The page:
Technology Transfer Network - Ambient Monitoring Technology Information Center
PAMS Data Analysis and Reports
Data Analysis and Reports
The principal objectives of the PAMS program can be summarized as follows:
- NAAQS Attainment and Control Strategy Development: Including attainment / nonattainment determinations, assessment of the relative contributions of local and upwind sources, boundary conditions for photochemical modeling, episode selection, and model evaluation.
- SIP Control Strategy Evaluation: Evaluation of the effectiveness of implemented control strategies.
- Emissions Tracking: Including corroboration of NOx and VOC inventories and trends, corroboration of VOC species source profiles, and analysis of air toxics.
- Ambient Trend Appraisals: For O3, NOx, total and speciated VOC. Including adjustments for variations in meteorological conditions.
- Exposure Assessment: Including estimation of risk levels and the size of effected populations.
For more information on PAMS Data Uses, see Code of Federal Regulations, 40 CFR Part 58 Appendix D, Section 4.1 (page 34)
The following reports contain information on how PAMS data can be used to meet the stated objectives. Particular emphasis is placed on describing pertinent data analysis tools and techniques.
PAMS Data Analysis Workshop Workbook - October 1997 - EPA has sponsored PAMS Data Analysis Workshops in various locations across the country. The central objective of these workshops was to present, explain, and discuss various methods, procedures, and tools for use in analyzing PAMS and similar aerometric data. This HTML document was culled from the seven different workshop workbooks. Sections include: Data Validation, Biogenics, Ozone Forming Potential, E.I. Validation, Receptor Modeling, UAM versus Ambient Data, NOx/NOy and SPAs, Upper-Air Met Data, Transport Analysis, and Trends Analysis.
1996 Data Analysis Results Report - October 1996 - This report is a compilation of analytic examples illustrating the uses of PAMS data. Chapters include: Characterization of Ambient Air Quality for Ozone and Its Precursors; PAMS Data in Support of Ozone Modeling Applications; Evaluation of Emission Factors, Models and Inventories with PAMS Data; Observational Based Methods for Determining VOC/NOX Effectiveness; and Quality Assurance
A Workbook for Exploratory Analysis of PAMS Data (PDF) (36kb, about PDF) - June 1995 - The purpose of this workbook was to describe exploratory data methods useful in preliminary investigation of data collected from PAMS. In essence, this workbook illustrates a condensed sampling of 'first look' analyses which will become part of a much broader set of analytical approaches to achieve stated PAMS objectives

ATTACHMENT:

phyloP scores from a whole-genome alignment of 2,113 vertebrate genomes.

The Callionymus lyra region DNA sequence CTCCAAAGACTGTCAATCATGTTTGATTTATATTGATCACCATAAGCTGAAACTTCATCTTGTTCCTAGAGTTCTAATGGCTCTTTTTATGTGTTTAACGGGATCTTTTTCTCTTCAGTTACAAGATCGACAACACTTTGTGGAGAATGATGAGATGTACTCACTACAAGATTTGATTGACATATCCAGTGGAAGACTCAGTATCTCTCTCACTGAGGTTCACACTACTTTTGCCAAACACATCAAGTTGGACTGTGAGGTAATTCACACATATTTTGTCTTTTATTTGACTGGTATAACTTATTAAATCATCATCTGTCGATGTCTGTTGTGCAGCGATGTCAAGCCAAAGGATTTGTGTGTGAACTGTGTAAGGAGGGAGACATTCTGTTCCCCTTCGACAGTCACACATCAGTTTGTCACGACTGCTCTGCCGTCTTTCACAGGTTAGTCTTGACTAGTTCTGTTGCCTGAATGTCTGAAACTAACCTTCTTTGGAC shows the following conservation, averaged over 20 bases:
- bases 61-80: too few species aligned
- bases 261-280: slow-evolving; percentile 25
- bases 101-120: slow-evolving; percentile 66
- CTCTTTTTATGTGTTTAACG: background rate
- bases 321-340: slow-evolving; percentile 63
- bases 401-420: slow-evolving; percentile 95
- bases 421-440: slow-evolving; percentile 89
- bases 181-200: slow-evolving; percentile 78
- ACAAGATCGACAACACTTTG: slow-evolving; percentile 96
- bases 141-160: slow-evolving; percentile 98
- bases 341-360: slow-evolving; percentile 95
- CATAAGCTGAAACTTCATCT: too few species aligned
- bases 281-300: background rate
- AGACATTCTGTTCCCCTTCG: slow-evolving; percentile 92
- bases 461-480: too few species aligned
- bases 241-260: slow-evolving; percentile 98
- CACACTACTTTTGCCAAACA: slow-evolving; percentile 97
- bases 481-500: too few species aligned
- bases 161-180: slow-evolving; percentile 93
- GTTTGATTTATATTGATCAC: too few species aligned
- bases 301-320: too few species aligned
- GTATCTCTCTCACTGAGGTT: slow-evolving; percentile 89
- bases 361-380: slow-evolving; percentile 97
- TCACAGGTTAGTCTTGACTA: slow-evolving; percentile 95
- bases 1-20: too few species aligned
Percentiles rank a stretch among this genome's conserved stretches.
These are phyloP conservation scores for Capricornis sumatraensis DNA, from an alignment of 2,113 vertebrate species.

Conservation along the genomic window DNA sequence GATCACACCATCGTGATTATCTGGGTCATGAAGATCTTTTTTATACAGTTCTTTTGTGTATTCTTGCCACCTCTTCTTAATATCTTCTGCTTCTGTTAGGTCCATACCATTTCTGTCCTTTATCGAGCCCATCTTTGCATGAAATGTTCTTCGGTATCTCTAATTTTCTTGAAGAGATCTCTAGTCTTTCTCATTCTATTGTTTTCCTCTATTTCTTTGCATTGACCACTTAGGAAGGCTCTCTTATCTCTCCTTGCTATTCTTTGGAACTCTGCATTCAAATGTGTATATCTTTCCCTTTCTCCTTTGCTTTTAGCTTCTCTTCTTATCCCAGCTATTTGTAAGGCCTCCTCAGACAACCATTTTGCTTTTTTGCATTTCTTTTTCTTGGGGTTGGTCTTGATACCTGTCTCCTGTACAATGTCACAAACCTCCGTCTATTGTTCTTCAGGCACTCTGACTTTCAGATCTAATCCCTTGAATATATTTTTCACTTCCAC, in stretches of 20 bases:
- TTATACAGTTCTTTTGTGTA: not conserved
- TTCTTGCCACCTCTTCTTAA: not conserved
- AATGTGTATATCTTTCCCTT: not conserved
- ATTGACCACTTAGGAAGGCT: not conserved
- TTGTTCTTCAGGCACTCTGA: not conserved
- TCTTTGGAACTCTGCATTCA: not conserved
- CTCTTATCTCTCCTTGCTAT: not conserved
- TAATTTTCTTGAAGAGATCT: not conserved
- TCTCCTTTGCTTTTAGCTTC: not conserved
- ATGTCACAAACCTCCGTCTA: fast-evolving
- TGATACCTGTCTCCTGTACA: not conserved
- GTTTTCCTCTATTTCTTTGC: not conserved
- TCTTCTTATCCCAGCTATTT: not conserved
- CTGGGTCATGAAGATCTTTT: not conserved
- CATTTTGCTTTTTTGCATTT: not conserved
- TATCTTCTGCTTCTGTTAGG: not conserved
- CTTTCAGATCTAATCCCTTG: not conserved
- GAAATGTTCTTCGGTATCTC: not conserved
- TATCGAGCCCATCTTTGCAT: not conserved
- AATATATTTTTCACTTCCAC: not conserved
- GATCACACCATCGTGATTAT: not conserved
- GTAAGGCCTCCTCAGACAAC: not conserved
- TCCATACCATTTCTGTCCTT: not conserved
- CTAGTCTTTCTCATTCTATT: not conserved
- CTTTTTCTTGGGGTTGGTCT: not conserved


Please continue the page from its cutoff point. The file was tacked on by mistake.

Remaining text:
Recommendations For Analysis of PAMS Data (PDF) (20kb, about PDF) - February 1994 - Though a bit dated, this document is an invaluable resource. It presents a range of statistical analysis techniques capable of addressing the varied objectives of the PAMS program. See Page 3 for a summary of the program objectives cross listed with associated data analysis procedures. A special appendix section provides details on Statistical Trend Detection and Analysis Methods.
AMDAS: AMDAS (The Ambient Monitoring Data Analysis System): AMDAS is a PC-based, user-friendly, menu driven program that provides air quality analysts and managers with easy point and click access to air quality data for browsing, preparing tabular and graphical summaries, and performing statistical analyses. No knowledge of statistical data analysis software programs is required to use AMDAS. AMDAS currently includes features specifically designed for the analysis of meteorological and air quality data contained in EPA's Aerometric Information Retrieval System (AIRS). AMDAS can be used to analyze meteorological data, routine air quality data (i.e., hourly ozone, oxides of nitrogen, carbon monoxide, etc.), speciated VOC and carbonyl compound data (i.e., PAMS data), and atmospheric particulate matter data, including PM-10 and PM-2.5 total mass and speciated sample data. AMSDAS can be obtained from the Enhanced Ozone & Precursor Monitoring web site located at http://www.environ.org/amdas/ (see Resources - Tools).